Good Eats – NOT!

I don’t think a diet of plastic is so good for the fishes.

That is what we’re feeding them.
I bet we can find a lot of people who don’t care.

North Pacific fish are eating tens of thousands of tons of plastic debris, say researchers from the Scripps Institution of Oceanography at UC San Diego.

The team found evidence of plastic waste in the stomachs of over nine percent of fish collected during their voyage to the North Pacific Subtropical Gyre – the so-called Great Garbage Patch.

Based on this, they estimate that fish in the intermediate ocean depths of the North Pacific are ingesting plastic at a rate of roughly 12,000 to 24,000 tons per year.

“These fish have an important role in the food chain because they connect plankton at the base of the food chain with higher levels,” says resewarcher Rebecca Asch.

“We have estimated the incidence at which plastic is entering the food chain and I think there are potential impacts, but what those impacts are will take more research.”

Of the 141 fishes, spanning 27 species, dissected in the study, the researchers found that 9.2 percent of the stomach contents of mid-water fishes contained plastic debris, primarily broken-down bits smaller than a human fingernail. The majority were so small their origin couldn’t be determined.

“About nine percent of examined fishes contained plastic in their stomach. That is an underestimate of the true ingestion rate because a fish may regurgitate or pass a plastic item, or even die from eating it,” says Peter Davison.

“We didn’t measure those rates, so our nine percent figure is too low by an unknown amount.”

Previous studies on fish and plastic ingestion have examined the phenomenon in nets – where the presence of platsic within the net might lead to artificially high rates of ingestion.

“This study clearly emphasizes the importance of directly sampling in the environment where the impacts may be occurring,” said James Leichter, a Scripps associate professor of biological oceanography.

“We are seeing that most of our prior predictions and expectations about potential impacts have been based on speculation rather than evidence and in many cases we have in fact underestimated the magnitude of effects.”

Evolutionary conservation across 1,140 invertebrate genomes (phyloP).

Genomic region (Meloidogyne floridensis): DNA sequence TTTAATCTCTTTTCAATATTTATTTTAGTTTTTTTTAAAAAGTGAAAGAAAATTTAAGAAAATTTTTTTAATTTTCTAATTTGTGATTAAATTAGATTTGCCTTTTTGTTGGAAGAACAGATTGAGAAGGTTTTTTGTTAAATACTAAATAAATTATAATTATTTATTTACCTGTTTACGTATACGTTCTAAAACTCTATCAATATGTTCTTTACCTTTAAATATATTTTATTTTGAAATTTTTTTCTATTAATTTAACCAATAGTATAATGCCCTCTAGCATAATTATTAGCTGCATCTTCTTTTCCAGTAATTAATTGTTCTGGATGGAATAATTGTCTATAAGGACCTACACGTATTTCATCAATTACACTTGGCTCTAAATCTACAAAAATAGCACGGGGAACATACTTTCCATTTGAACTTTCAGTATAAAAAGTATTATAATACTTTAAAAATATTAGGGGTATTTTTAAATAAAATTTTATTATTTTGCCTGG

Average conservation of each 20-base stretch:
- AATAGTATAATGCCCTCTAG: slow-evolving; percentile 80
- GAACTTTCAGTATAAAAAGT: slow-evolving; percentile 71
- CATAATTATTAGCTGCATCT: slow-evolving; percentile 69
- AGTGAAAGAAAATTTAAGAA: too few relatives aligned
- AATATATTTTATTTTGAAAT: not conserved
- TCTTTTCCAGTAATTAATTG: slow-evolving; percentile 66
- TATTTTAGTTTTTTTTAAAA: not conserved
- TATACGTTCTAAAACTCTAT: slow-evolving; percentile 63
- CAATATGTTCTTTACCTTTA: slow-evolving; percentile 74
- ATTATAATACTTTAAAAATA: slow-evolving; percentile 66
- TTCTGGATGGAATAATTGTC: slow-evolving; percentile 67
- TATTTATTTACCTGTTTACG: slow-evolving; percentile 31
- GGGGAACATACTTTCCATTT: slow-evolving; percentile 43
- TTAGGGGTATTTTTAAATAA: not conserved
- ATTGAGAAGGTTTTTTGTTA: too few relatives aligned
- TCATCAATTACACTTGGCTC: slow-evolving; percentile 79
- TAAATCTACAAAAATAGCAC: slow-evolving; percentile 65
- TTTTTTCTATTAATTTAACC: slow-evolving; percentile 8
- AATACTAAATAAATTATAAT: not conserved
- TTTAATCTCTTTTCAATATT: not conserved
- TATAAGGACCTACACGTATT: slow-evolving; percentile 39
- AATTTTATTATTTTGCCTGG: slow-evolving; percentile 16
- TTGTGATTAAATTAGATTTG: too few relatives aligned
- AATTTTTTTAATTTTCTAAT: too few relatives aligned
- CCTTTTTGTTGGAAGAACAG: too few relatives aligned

A Fable For……Some Time

John Haddock had been with the company for almost 25 years and at 58 very close to retirement now. He was one of the most successful design engineers they had. Graduated from Columbia Engineering School with his Masters degree and went to work for a communications firm. When the opening in his current company for an assistant design position opened up, he jumped at it.  Marshal Control Systems was just the place he wanted to be.  Helping to design the necessary power and charge control systems needed for photovoltaic and wind turbine systems. This was the future. 
Continue reading “A Fable For……Some Time”

It’s My Party And I’ll Believe What I Want To

We have all heard and asked this question. A million times or more. “How can these people still belive this stuff when all the facts prove otherwise ?” The left asks this of the right and the religious of the atheists and so on and so forth. Well there just might be a perfectly logical reason for this. What David McRaney calls The backfire Effect. Continue reading “It’s My Party And I’ll Believe What I Want To”

GOP in HOR – Renewable Energy is Anti-Energy

As usual the TeaBag GOP is going out on a limb to protect Oil, Coal, and Nuclear energy producers. NREL – the National Renewable Energy Lab in Colorado is on the chopping block. I did an internship while in graduate school at the Washington State Energy Office in 1993. The program I worked for was the Energy Ideas Clearing House which was funded by grants through the Department of Energy. The funding source was through the DofE’s Office of Science and Office of Energy Efficiency and Renewable Energy Programs. NREL recieves their funding from those programs at the DoE.  Republicans in the house are seeking to have these programs eliminated in the 2012 budget. They claim of course that these programs offer nothing to the US and have by and large failed. What should be of particular interest to everyone is that Republicans seems to believe that Renewable Energy isn’t necessary to explore. Defunding these programs will essentially defund NREL, EIC, NCAT and other Alternate Renewable Energy programs in the US.